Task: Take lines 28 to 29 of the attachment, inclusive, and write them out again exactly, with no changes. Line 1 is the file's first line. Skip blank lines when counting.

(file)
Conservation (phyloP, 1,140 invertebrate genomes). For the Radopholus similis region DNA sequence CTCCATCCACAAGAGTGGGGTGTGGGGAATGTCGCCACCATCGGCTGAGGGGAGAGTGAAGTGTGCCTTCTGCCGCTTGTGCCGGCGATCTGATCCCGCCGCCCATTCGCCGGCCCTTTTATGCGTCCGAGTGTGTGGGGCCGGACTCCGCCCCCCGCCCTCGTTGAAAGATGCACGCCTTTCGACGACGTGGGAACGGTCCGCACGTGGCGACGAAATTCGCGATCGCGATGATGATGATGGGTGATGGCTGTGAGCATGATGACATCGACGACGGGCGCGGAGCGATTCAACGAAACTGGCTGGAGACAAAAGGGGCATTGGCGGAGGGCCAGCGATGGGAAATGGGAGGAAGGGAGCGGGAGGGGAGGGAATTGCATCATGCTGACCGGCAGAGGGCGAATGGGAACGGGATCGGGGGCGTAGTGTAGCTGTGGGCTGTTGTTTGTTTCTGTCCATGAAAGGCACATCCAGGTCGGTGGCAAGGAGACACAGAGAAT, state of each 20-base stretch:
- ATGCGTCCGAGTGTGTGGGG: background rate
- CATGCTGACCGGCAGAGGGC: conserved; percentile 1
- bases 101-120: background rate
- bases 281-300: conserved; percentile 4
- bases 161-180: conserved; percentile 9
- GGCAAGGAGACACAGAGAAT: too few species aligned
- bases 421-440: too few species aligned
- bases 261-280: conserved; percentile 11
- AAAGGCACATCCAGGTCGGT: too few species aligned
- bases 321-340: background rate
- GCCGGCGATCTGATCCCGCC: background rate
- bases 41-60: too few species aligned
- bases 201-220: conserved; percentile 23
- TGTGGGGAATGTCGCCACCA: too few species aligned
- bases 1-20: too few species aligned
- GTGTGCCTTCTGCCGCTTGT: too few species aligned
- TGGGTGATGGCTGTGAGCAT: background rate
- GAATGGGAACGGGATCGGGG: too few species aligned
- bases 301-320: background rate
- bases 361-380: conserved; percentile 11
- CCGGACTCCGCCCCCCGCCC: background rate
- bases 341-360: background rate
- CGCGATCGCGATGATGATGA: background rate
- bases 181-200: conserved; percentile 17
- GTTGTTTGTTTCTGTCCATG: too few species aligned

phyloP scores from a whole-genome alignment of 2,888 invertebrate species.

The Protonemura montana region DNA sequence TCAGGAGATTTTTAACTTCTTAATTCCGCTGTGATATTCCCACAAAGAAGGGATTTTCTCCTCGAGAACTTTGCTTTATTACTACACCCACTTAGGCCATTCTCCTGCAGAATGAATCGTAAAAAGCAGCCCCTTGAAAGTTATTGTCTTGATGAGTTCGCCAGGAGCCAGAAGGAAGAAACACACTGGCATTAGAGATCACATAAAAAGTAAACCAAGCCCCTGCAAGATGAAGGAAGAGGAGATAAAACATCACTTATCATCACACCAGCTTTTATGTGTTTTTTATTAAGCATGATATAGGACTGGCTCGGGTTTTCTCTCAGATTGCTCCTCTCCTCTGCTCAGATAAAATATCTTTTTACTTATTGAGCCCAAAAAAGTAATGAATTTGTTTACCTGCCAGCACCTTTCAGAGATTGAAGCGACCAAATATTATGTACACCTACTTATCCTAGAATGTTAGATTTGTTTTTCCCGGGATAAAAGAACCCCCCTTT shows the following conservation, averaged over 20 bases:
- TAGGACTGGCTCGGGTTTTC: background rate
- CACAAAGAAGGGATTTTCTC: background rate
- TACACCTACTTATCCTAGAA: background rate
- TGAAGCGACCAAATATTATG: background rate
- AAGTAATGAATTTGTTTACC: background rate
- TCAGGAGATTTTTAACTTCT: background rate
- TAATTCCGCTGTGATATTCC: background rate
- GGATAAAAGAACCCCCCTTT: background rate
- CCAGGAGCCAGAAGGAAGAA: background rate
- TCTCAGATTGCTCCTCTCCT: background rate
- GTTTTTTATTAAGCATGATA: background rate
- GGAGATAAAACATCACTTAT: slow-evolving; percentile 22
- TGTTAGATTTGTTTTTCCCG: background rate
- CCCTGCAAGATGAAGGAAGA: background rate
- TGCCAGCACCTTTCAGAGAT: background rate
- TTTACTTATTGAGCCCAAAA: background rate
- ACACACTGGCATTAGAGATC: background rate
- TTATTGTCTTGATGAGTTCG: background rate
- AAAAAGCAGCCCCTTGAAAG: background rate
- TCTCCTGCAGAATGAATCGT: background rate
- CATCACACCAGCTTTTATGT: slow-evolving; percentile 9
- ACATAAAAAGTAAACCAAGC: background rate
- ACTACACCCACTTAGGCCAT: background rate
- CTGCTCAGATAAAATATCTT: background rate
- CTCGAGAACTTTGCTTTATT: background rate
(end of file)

The Protonemura montana region DNA sequence TCAGGAGATTTTTAACTTCTTAATTCCGCTGTGATATTCCCACAAAGAAGGGATTTTCTCCTCGAGAACTTTGCTTTATTACTACACCCACTTAGGCCATTCTCCTGCAGAATGAATCGTAAAAAGCAGCCCCTTGAAAGTTATTGTCTTGATGAGTTCGCCAGGAGCCAGAAGGAAGAAACACACTGGCATTAGAGATCACATAAAAAGTAAACCAAGCCCCTGCAAGATGAAGGAAGAGGAGATAAAACATCACTTATCATCACACCAGCTTTTATGTGTTTTTTATTAAGCATGATATAGGACTGGCTCGGGTTTTCTCTCAGATTGCTCCTCTCCTCTGCTCAGATAAAATATCTTTTTACTTATTGAGCCCAAAAAAGTAATGAATTTGTTTACCTGCCAGCACCTTTCAGAGATTGAAGCGACCAAATATTATGTACACCTACTTATCCTAGAATGTTAGATTTGTTTTTCCCGGGATAAAAGAACCCCCCTTT shows the following conservation, averaged over 20 bases:
- TAGGACTGGCTCGGGTTTTC: background rate